6. She Gives Until It Hurts

For a so-called narcissist, Naomi has often put her fame to philanthropic use. She has galvanised black models in fashion with the Black Girls Coalition and has raised money for Africa, Haiti and disaster relief worldwide, including after the Mumbai terrorist attacks. When she was dating the Russian billionaire and Aman Resorts owner Vladislav Doronin, she became committed to saving the tiger. Is there anything this overachiever can’t do?

7. She Can Make Hay From Anything

When she was sentenced to community service following allegations by a former employer that Naomi had attacked her with a mobile phone, the model emerged from her punishment dressed in couture and trailed by a photo crew who were shooting a fashion layout of her for W magazine. And when she was summoned in 2010 to appear in a war crimes trial against former Liberian president Charles Taylor—in relation to an uncut blood diamond he’d allegedly given her—our girl showed up in an Azzedine Alaïa twin-set and wearing a silver “evil eye” necklace, turning the courtroom into a photo opportunity.

8. She’ll Be on Your Side for Evermore
The fashion industry is hardly known for its loyalty or congeniality, but Naomi has maintained decades-long friendships with not only her supermodel sisters like Christy Turlington but also some of the most powerful and difficult players, including John Galliano and Marc Jacobs. That she has remained tight with so many of her friends is not lost on her adoring public. She must be a loyal person and in return, fans everywhere remain loyal to her.

Naomi: In Fashion runs from June 22, 2024, until April 16, 2025, at the Victoria & Albert Museum, London;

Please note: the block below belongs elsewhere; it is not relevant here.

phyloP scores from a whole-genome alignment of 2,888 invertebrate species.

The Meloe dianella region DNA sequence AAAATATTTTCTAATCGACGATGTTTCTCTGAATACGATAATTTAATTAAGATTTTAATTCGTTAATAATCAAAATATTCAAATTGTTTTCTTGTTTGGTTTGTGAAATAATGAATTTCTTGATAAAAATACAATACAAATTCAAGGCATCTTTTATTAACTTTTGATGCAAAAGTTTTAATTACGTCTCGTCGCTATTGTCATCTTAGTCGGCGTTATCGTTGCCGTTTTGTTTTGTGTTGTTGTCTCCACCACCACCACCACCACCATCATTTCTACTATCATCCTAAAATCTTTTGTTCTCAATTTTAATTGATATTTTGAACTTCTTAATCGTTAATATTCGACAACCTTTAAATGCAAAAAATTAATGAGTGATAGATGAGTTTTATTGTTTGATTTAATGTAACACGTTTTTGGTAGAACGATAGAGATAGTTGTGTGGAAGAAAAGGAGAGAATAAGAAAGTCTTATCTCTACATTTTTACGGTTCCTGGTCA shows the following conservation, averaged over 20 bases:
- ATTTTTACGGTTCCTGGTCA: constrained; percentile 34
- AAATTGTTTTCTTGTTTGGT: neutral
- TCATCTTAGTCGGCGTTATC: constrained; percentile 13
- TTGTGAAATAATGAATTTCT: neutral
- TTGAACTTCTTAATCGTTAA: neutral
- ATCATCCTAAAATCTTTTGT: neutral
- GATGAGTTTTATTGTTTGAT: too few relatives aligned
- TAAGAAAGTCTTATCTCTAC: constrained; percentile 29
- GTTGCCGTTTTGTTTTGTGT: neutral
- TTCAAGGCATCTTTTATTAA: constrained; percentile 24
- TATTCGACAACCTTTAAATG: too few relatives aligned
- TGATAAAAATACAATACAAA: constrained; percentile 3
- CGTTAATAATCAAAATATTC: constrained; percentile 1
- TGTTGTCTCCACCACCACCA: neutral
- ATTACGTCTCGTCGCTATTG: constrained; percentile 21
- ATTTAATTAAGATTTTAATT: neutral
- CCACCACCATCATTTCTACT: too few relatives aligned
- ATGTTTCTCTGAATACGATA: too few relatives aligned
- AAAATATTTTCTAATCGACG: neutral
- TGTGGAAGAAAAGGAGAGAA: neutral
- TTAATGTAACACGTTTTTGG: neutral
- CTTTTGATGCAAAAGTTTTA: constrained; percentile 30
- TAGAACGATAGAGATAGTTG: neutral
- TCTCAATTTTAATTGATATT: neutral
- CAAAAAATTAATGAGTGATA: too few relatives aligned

Courtesy Vivienne Westwood. Photo Victoria and Albert Museum, London.

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The Sapphire Dinner 2024 Raises Support for Ocean Conservation

This year’s boldfaced bash raised funds for our critically under-supported national treasures. 

By Horacio Silva 22/06/2024

The big fish of Sydney society came out Thursday night for the third annual Sapphire Dinner to raise much-needed money for ocean conservation. Held in conjunction with the Art Gallery of New South Wales, the boldfaced bash was the first sit-down dinner held at the Tank, a repurposed World War II fuel container that sits beneath the Art Gallery’s new wing. 

Set against a backdrop of immersive ocean-inspired video projections by South Korean digital creators d’strict, and with a dress code that inspired guests to recycle their most fabulous fashions, the zero-waste dinner supports The Sapphire Project’s mission to galvanise the community to take action to protect our oceans and the Great Barrier Reef.

Deep-pocketed VIPs who walked the evening’s blue carpet included  Malcolm and Lucy Turnbull, real estate maven Monika Tu, Penelope Seidler, Anna Marsden (Managing Director of Great Barrier Reef Foundation), Michael and Tina Brand, Andrew Cameron, MCA Chair Lorraine Tarabay, Myer boss Olivia Wirth, benefactors Paris Neilsen and Beau Neilson, and Paul Howes and Olivia Wirth, the power couple known as ‘Paulivia’. 

Retired swimmer Giaan Rooney MC’d the event, hosted by Sapphire Committee co-chairs Hayley Baillie and Ryan Gollan and committee members Ian Thorpe AM, Luke Hepworth, Clare Herschell, Susan Wynne, Brioney Prier, Bianca Rinehart, Doris Ma, Kate Champion, Ellie Aitken, and Chong Chua. 

A troupe of former Australian Ballet dancers and a musical performance by the Fijian-Australian singer and actress Paulini entertained the revellers.   

Among the auctioned items was an original work by Del Kathryn Barton, which raised more than $200,000 in a high-spirited bidding war led by Four Pillars Gin founder Stu Gregor, whose expletive-laden entreaties were suitably salty. 

Nobody minded, given that more than a million dollars were raised to support the criminally underfunded ocean conservation (it’s estimated that only about 2 percent of philanthropy in Australia goes towards the preservation of our precious national treasures), with funds going to support important initiatives such as The Great Barrier Reef Foundation, the University of Sydney’s One Tree Island Research Station, the Australian Museum’s Lizard Island Research Station, the Australian Sea Lion Recovery Foundation and Biopixel Oceans Foundation’s Project Hammerhead

The Sapphire Project Dinner 2024
Clare Herschell, Kate Champion, Bianca Rinehart & Hayley Baillie
The tablescapes at the Sapphire Project Dinner
Ian Thorpe
Adrian and Beck Buchan
Monika Tu
The Sapphire Project Dinnner 2024
Lucy & Malcolm Turnbull